Metro has awarded a zero-cost, performance-based contract for the replacement of over 13,000 parking garage light fixtures in the next year — a key part of Metro’s sustainability agenda.
Under the 10-year contract, outdated and inefficient lighting will be replaced with new high-efficiency LED lighting that will create a brighter environment for riders, use less electricity, and lower costs. The contract was awarded to Philips Electronics through a competitive, technology-neutral procurement process that will be funded entirely through the resulting $2 million in energy and maintenance savings.
Metro has 25 parking facilities that will benefit from improved lighting as a result of the project.
"Today's contract award advances our commitment to improving the system’s infrastructure for our customers for years to come,” said Richard Sarles, Metro general manager and CEO. “This high-efficiency LED lighting overhaul not only means increased safety and visibility for riders, but also a 68 percent reduction in energy consumption at these facilities.”
The contract award will provide light quality that is far superior to Metro’s existent yellowish, high-pressure sodium lighting. Designed to each garage’s unique characteristics, the new LED lighting will direct light when and where it is needed. Each fixture will respond to its environment by automatically dimming in response to motion and ambient light from the sun or other sources. As a secondary benefit, the performance of existing security cameras will improve as a result of the higher quality light. The project is expected to save Metro more than 15 million KWh in energy per year, reducing carbon emissions by the equivalent of 140 tanker trucks of gasoline — or the electricity used by 1,456 homes — annually. Each garage will be individually metered to allow real-time performance tracking and automated reporting.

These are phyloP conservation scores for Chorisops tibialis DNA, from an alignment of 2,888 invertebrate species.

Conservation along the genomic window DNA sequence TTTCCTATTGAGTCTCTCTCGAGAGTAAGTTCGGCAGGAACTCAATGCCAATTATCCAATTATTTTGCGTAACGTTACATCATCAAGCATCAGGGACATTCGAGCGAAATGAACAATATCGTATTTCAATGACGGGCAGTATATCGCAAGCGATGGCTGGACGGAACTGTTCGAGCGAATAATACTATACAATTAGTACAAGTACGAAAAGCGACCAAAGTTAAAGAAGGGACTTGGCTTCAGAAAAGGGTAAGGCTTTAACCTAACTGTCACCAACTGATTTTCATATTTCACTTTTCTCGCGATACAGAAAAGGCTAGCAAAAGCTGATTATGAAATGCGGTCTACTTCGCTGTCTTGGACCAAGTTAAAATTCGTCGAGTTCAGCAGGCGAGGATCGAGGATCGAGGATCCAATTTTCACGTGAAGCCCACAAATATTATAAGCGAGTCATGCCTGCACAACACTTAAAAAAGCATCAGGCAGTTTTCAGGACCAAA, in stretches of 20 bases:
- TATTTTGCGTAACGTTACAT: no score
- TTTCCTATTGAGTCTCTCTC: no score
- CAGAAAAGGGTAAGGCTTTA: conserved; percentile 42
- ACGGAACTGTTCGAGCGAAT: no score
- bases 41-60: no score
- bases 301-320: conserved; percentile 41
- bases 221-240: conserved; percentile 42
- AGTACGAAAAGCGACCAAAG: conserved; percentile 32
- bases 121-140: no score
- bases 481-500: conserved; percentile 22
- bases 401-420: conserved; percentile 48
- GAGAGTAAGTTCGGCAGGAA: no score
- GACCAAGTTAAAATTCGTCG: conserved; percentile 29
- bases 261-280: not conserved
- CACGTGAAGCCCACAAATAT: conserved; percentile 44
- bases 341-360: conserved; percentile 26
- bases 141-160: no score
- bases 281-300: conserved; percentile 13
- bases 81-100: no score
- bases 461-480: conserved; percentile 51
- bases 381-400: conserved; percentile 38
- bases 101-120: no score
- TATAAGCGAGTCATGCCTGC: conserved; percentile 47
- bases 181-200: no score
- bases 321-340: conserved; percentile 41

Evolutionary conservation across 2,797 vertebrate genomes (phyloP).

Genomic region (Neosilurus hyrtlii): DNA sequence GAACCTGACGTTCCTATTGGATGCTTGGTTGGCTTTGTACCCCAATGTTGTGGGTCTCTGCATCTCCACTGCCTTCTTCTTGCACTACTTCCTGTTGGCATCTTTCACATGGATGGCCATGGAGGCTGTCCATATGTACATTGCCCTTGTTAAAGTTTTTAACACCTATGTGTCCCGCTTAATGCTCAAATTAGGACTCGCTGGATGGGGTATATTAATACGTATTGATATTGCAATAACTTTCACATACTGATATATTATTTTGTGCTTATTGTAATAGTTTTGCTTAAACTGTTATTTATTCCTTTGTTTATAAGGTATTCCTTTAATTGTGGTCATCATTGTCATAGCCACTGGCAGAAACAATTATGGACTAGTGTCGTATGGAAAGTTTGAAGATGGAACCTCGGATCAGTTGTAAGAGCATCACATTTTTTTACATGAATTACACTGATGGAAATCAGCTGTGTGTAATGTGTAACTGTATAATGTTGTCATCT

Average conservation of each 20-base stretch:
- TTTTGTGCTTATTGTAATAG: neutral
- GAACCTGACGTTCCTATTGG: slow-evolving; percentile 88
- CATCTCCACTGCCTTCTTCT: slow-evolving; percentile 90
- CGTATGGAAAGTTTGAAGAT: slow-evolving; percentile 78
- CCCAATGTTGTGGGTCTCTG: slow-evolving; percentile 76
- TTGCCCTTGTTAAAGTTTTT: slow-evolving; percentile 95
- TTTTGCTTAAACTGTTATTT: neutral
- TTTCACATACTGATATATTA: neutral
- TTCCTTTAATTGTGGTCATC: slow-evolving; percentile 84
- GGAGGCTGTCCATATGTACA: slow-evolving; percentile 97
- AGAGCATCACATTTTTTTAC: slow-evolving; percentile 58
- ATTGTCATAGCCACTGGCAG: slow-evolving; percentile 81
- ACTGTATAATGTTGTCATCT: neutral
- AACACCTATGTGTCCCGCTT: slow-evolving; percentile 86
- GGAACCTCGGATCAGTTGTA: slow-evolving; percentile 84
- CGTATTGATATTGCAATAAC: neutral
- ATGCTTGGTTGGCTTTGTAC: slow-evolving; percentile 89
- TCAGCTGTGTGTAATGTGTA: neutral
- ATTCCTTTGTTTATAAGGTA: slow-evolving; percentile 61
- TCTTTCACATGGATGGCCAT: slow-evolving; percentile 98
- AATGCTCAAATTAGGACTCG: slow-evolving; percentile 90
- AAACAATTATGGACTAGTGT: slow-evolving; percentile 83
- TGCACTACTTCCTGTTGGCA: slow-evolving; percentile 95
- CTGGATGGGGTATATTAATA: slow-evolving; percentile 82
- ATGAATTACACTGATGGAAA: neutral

In addition to the energy savings, the contract also includes the maintenance of the lighting system for the life of the contract. This will allow resources to be redeployed to other operational and maintenance needs throughout the system, redirecting approximately $600,000 annually in labor and material resources to other system maintenance tasks.